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Tuesday 23 May 2017

Father was in 'dark place' before killing ex-girlfriend

Search goes on for body of troubled asylum seeker who jumped off cliff

Majella O'Sullivan

Majella O'Sullivan

A WEST-African man who killed his former girlfriend before throwing himself off a cliff had revealed to friends he was "in a dark place".

A search continues off the Co Kerry coast for the remains of Stephen Godsun Ukiwo, 33, who jumped from the cliff at Ballybunion last Tuesday night.

Katarzyna Bartowiak, 24, who was originally from Poznan in Poland, was found dead in an upstairs room at her rented house on the Deerpark Estate in Tralee last Tuesday.

It is understood that she had been strangled. Her two-year-old son was in the house at the time.

Ms Bartowiak's brother Tomasz and aunt Elena, who are in Ireland to arrange the transportation of her remains back to Poland, said her relationship with Mr Ukiwo, who was the father of her child, had ended.

Friends of Stephen Ukiwo, who had the nickname 'Snoop', revealed how their friend had become distant over the past number of months and had withdrawn from them and not returned phone calls.

Somali native Mikhail Osman had first got to know Snoop when they were both living in hostels for asylum seekers in Tralee. He said they had struck up an unlikely friendship, as he was a Muslim and Mr Ukiwo was a Christian from Benin, but their love of soccer brought them together.

"We helped set up Cosmos FC together for asylum seekers and migrant workers just to help relieve the boredom and frustration of living in a hostel," said Mr Osman, who described his friend as "the shining star of the team".

"The hostel was a very difficult environment to live in. Every day there were skirmishes, fights and disagreements but Snoop was never involved. His record at the Atlas Hostel was impeccable."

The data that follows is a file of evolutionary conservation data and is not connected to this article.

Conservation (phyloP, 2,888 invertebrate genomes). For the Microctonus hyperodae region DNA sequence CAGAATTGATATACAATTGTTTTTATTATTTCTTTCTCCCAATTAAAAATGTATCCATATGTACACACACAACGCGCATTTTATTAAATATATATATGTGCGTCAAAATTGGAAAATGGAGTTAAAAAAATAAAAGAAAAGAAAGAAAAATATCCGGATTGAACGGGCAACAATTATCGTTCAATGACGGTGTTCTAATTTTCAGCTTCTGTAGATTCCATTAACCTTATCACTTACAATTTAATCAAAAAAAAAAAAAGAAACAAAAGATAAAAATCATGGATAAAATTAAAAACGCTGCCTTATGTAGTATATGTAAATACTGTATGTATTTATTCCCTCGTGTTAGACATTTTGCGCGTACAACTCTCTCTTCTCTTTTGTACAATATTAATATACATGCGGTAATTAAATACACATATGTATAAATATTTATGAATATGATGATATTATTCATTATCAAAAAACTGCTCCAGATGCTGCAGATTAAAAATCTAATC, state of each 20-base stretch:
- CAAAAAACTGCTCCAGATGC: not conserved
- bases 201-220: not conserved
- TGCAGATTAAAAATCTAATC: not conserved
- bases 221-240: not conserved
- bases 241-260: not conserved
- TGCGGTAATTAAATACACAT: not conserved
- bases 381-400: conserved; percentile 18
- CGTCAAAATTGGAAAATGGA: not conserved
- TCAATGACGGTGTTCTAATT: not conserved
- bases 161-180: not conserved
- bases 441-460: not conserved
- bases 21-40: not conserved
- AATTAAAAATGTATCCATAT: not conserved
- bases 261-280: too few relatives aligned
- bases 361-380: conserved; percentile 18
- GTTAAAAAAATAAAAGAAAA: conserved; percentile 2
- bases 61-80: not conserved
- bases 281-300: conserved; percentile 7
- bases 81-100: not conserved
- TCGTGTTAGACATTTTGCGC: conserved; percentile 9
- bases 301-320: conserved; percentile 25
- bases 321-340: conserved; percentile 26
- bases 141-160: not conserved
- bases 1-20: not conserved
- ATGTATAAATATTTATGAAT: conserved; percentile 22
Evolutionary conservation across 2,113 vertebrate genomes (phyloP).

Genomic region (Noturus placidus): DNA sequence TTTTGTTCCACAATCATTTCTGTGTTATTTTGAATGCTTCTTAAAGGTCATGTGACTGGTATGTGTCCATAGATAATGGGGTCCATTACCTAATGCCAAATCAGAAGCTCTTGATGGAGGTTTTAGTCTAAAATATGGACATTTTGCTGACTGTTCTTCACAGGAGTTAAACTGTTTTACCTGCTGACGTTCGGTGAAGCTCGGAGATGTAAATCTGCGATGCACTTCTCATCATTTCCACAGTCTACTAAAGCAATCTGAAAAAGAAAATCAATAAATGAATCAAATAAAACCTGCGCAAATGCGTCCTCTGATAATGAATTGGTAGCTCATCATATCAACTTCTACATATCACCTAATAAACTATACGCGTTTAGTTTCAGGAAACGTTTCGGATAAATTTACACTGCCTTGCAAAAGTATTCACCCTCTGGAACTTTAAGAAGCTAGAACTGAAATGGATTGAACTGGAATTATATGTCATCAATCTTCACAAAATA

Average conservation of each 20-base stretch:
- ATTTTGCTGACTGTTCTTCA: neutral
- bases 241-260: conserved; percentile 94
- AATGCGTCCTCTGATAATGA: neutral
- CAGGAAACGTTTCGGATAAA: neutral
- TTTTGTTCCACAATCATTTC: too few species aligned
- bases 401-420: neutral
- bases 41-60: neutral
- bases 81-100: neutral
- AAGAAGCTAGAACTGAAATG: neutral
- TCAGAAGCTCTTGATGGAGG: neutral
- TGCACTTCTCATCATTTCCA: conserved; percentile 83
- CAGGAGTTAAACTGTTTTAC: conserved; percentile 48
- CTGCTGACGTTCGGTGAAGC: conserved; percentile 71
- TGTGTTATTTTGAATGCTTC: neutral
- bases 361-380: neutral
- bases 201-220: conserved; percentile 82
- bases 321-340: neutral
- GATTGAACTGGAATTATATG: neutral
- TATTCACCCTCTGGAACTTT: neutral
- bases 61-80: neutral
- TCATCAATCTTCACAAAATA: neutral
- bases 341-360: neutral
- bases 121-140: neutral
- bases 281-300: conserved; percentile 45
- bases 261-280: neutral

Mr Ukiwo and Mr Osman had both come to Ireland in 2006 as asylum seekers. Mr Osman said that, up until the day he died, his friend was still an "asylum seeker".

"Whatever happened to him I can't explain, but I will defend him to the end and he was no monster," he said. "He was a church-going, God-fearing Christian. Whatever got into his head to kill Kasia was something that was out of control."

Mr Ukiwo moved out of the hostel when he married an African woman, Christine. The couple's daughter Anna-Nina was born in Tralee in 2007. His marriage broke up when he began a relationship with Ms Bartowiak but he was not divorced.

Because of his status as an asylum seeker, Mr Ukiwo was not allowed to work although neighbours said he did work for a company that collected unwanted clothing.

Micheal Carr, who is the secretary of Lisselton Soccer Club, got to know Mr Ukiwo when he played there. He also got to know Ms Bartowiak and employed her as a child minder to his two children during the summer of 2008.

"The circumstances they lived in weren't great but they seemed to be very close," Mr Carr said.

"Katrina came from a very sad situation. A number of years ago her own mother was murdered over a mobile phone. She was heartbroken. But she was a very lovable person. They both saw Ireland as their home but they were the victims of what Ireland is today," he added.

Sunday Independent

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